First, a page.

The Bangkok meeting of the United Nations Framework Convention on Climate Change (UNFCCC) ended this week, with no progress among countries to commit to increasing the level of emission reductions for this decade. Why are the climate talks stalemated and what should be done to break the deadlock?
Would that the Chinese rich were addicted to designer drugs instead of ivory.
This past month was the hottest July in the United States ever recorded. In India, the monsoon rains are long delayed, resulting in the country’s second drought in four years. Triple-digit temperatures in New Delhi and other cities have already provoked the worst power outages in the country’s history and the expected bad harvest is likely to slice at least 5 percent from GDP growth.
Down the road only a few generations, the millennium of Magna Carta, one of the great events in the establishment of civil and human rights, will arrive. Whether it will be celebrated, mourned, or ignored is not at all clear.
On July 5, South Korea’s Supreme Court overturned lower court rulings against the Ministry of National Defense for proceeding with construction of a naval base on Jeju Island without an environmental impact assessment (EIA). It also ruled that the governor of Jeju had the authority to change the designation of absolute preservation areas. This ruling wasn’t just a major blow to residents of Gangjeong village where the navy base is being built but also to the many voiceless marine organisms. As you read this, massive caissons the size of four-story buildings are about to drop on soft coral reefs, forever destroying local marine ecosystems home to several endangered species.
The mood inside the Windsor Barra hotel seemed more buoyant than in many of the over 3,000 other side-meetings taking place parallel to the Rio+20 UN Conference on Sustainable Development (UNCSD). Here, at a suburb far from the favelas shadowing Copacabana or Ipanema, CEOs and other top officials from some of the world’s largest corporations patted each other’s back and exhorted each other to be even more ambitious. Speaker after speaker spoke of how indispensable business is to building the ‘green economy’ – the new economic model that UN officials and developed-country governments were aggressively promoting in this conference.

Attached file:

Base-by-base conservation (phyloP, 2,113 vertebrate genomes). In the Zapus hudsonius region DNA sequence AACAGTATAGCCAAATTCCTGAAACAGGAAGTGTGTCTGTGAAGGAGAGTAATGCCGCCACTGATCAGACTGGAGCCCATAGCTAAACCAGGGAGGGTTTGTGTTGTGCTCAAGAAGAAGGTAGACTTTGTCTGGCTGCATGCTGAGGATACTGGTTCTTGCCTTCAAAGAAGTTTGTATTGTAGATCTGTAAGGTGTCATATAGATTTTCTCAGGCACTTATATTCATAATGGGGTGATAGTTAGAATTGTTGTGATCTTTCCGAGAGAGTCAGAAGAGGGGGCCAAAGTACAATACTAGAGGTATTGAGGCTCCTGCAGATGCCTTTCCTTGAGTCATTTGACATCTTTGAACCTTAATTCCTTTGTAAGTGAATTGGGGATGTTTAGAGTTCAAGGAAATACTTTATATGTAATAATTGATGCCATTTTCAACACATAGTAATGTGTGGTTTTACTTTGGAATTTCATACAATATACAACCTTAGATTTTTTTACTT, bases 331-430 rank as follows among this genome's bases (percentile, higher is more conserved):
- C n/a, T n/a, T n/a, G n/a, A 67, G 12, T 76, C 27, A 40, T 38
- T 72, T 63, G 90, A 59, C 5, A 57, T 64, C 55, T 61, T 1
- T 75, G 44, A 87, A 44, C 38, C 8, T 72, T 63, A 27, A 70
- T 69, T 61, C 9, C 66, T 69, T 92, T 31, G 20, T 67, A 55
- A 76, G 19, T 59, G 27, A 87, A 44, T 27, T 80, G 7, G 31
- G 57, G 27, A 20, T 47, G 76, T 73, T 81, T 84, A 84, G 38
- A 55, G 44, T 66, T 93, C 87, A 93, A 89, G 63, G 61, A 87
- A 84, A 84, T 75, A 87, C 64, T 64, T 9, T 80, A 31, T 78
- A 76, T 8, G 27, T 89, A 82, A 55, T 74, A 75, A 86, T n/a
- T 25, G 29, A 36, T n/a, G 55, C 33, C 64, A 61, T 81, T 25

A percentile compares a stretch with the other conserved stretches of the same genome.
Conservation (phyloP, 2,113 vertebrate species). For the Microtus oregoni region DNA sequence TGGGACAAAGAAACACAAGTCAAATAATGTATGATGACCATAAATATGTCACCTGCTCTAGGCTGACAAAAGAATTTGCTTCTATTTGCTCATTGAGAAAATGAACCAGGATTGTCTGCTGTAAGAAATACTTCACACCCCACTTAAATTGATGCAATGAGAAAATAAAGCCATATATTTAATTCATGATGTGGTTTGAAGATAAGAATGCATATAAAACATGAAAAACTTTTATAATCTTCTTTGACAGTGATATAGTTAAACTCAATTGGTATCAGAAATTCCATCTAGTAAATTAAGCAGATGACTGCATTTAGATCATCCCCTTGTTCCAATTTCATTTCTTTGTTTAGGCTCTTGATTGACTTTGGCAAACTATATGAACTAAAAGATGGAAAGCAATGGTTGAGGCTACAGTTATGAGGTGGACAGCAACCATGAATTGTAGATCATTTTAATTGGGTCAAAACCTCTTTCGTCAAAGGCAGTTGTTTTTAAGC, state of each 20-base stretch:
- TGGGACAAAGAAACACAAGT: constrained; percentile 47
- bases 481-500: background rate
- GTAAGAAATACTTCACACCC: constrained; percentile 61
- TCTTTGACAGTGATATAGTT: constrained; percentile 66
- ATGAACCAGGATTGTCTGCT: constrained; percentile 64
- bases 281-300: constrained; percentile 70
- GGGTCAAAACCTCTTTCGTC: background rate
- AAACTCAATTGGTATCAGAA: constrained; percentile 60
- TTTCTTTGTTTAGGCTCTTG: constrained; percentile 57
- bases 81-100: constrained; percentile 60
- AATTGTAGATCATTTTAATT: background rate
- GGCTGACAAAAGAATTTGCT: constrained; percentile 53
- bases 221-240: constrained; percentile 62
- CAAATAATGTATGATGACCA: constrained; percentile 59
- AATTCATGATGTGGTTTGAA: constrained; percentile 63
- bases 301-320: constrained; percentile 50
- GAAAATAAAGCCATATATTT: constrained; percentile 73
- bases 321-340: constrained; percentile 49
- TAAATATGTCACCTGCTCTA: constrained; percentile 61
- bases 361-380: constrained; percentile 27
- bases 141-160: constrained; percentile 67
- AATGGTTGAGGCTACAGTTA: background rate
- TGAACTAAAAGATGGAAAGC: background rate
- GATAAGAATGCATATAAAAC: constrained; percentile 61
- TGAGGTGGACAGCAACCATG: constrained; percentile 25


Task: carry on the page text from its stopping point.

Will the Black Sea flooding be President Putin’s Katrina?
Ellen Johnson Sirleaf, Liberia’s first woman president, has been praised internationally for her efforts to address war crimes from the country’s civil war and for negotiating significant debt relief, even winning the Noble Peace Prize as a result. However, a briefing held last Thursday by IPS’ Foreign Policy in Focus coinciding with Sirleaf’s recent visit to the United States drew attention to areas that Sirleaf has failed to adequately address. The event was well attended, with more people than could fit into our conference room.
In 2000, I traveled to India, invited to speak at the organizing meeting of the Indian Coalition for Nuclear and Disarmament and Peace. About 600 organizations, including some 80 from Pakistan gathered in New Delhi to strategize for nuclear disarmament. India had quietly acquired the bomb and performed one nuclear test at Pokhran in 1974 but it was in 1998 that all hell broke out, with India exploding five underground tests, swiftly followed by six in Pakistan.
Conservative activist Andrew Breitbart, who died earlier this year, created an empire of websites that attack big, fat liberal targets. There’s Big Government, Big Hollywood, and Big Journalism. In 2010, he intervened into foreign policy with his final effort, Big Peace. Not surprisingly, he never got around to launching websites that attacked Big Money or Big Military. Nor did Big Mouth ever appear, for that would have been a wholly uncharacteristic foray into self-criticism.